Simply put, the difference between the factor pattern and the factor structure is akin to the difference between regression coefficients and correlations. Both refer to the relationship between factors and items. The factor model is a regression model, regressing the items on the factors. We know how to interpret regression models  an item's loadings on a set of factors are partial regression coefficients just like regressing a y on a set of x's. And in EFA/ESEM all coefficients are standardized so the interpretation is even easier. This is why I think the factor pattern is sufficient for interpretation of a factor model. It is working with the parameters that we are modeling. The factor structure tells you about the correlations between the items and the factors. It could be of interest to see how a certain item correlates with certain factors. These are not parameters in the model, but are consequences of the model which may augment the understanding of the model. So I am not against looking at structure, but I don't think it is (1) necessary, or (2) should precede looking at the pattern. 


Thank you very much for this clarification. It is most helpful. 


Drs Muthen, I collected data on a large pool of items that were designed to capture 6 psych constructs. I am using ESEM for item trimming purposes, and then will crossvalidate on an independent sample. From a statistical standpoint, I’d greatly appreciate your insights into whether it is preferable to focus on the strength of the regression coefficient (i.e., high on one factor only, with low crossloadings) or whether the loading is significant (or both strength and significance) in determining whether to retain an item. For example, there are instances of items with moderate loadings (e.g., >.40) that are not statistically significant. Alternatively, any recommended readings would be greatly appreciated. Regards, Daniel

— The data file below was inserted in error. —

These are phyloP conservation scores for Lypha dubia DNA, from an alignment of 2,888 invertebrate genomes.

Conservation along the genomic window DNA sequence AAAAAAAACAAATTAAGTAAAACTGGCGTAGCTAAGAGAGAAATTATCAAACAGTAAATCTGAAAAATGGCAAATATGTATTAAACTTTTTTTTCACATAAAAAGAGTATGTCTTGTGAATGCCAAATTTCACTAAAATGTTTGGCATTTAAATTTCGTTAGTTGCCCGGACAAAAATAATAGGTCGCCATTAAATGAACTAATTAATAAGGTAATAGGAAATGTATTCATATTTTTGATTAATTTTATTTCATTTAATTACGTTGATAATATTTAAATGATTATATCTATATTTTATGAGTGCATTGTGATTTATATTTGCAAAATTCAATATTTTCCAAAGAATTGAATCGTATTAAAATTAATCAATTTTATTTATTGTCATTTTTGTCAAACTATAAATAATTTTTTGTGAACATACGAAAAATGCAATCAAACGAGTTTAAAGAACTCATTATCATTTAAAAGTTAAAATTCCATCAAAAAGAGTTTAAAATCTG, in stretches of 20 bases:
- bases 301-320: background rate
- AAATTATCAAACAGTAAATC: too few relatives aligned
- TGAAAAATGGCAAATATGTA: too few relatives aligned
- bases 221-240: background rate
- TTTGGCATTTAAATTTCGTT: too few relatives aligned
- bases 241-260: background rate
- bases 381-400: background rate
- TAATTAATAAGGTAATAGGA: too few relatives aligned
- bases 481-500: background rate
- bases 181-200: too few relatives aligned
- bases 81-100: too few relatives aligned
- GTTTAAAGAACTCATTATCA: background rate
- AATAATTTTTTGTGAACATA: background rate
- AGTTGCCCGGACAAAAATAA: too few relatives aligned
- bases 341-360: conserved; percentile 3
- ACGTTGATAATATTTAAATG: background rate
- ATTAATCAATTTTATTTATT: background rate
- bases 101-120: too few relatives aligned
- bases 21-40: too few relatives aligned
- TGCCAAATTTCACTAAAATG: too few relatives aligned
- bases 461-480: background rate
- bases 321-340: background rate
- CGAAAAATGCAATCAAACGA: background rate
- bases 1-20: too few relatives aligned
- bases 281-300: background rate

You want the loading to be significant  and preferrably also large. You may want to take a look at Cudeck, R., & O’Dell, L. L. (1994). Applications of standard error estimates in unrestricted factor analysis: Significance tests for factor loadings and correlations. Psychological Bulletin, 115, 475–487. 


Many thanks  appreciate the prompt response and recommended info/reading. 


Dear the Mplus team, I have two questions about Mplus output for ESEM. Q1. What is the difference in factor loadings between ‘ROTATED LOADINGS’ and ‘FACTOR STRUCTURE’ sections? Q2. Which factor loadings should I report in a paper for publication? Thank you in advance for your consideration. Kind Regards, Masato 


The factor structure is the correlations between the factors and the items. The rotated loadings should be reported. 


Dear Dr Muthen, Thank you very much for your prompt reply! Best regards, Masato